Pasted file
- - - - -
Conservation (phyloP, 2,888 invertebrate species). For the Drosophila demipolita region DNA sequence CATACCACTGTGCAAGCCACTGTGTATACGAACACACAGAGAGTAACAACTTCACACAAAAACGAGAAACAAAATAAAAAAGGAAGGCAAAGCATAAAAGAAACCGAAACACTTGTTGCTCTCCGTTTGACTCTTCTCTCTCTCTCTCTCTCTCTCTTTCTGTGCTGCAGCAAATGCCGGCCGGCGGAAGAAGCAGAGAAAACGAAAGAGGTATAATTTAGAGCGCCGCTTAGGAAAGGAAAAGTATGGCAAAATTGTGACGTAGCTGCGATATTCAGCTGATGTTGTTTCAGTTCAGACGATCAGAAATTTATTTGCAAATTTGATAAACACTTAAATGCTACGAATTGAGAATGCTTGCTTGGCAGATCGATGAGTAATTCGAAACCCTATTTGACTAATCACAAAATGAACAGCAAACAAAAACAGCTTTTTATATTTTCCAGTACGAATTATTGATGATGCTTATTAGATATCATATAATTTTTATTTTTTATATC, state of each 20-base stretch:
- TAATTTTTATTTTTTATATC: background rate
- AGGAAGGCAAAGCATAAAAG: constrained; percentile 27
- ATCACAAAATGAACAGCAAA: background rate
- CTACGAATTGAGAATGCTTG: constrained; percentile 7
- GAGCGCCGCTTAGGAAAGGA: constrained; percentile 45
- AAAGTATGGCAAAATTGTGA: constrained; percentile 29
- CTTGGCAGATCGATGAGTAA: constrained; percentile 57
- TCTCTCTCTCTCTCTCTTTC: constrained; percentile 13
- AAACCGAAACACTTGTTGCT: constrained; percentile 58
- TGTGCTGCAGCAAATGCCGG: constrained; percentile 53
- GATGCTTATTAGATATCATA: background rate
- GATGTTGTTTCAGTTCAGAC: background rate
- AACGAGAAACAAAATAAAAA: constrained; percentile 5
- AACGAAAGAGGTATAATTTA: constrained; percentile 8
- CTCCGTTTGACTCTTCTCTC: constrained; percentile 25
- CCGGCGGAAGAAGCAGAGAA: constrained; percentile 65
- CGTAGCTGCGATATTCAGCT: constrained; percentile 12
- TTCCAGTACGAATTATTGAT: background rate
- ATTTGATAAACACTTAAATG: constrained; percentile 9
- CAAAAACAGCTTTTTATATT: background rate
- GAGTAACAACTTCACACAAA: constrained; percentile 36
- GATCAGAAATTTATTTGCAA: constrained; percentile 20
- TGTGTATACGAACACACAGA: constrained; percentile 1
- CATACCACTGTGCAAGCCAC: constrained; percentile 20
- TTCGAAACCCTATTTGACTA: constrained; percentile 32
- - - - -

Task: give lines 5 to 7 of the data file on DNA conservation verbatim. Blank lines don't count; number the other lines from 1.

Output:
- CTACGAATTGAGAATGCTTG: constrained; percentile 7
- GAGCGCCGCTTAGGAAAGGA: constrained; percentile 45
- AAAGTATGGCAAAATTGTGA: constrained; percentile 29